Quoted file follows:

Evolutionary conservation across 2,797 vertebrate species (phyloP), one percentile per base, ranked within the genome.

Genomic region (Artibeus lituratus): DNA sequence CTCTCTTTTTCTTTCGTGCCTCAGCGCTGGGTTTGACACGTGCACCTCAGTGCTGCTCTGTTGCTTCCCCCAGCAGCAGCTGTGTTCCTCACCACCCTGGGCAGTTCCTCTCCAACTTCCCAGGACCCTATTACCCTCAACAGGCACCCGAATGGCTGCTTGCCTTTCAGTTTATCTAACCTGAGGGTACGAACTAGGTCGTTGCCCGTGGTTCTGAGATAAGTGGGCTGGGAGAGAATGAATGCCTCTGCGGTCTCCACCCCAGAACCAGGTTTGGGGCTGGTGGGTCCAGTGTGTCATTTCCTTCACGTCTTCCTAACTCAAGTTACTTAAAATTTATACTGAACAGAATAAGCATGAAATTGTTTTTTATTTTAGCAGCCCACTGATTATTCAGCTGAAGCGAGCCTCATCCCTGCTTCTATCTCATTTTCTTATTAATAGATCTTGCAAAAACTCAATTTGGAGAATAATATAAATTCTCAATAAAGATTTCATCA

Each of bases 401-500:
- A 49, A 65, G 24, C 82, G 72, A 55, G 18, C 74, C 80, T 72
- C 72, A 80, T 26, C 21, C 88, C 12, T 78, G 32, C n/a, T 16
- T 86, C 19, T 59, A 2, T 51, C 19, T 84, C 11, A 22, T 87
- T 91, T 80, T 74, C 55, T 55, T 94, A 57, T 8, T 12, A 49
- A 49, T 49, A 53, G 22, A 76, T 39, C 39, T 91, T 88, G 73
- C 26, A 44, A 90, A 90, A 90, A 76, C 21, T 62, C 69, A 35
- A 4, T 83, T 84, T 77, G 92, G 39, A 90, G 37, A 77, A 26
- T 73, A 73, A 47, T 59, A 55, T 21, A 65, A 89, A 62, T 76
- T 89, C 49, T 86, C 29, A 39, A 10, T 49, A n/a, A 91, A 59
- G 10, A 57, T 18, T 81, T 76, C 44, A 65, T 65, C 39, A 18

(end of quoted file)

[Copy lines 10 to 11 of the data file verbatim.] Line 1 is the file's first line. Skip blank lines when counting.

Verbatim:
- A 4, T 83, T 84, T 77, G 92, G 39, A 90, G 37, A 77, A 26
- T 73, A 73, A 47, T 59, A 55, T 21, A 65, A 89, A 62, T 76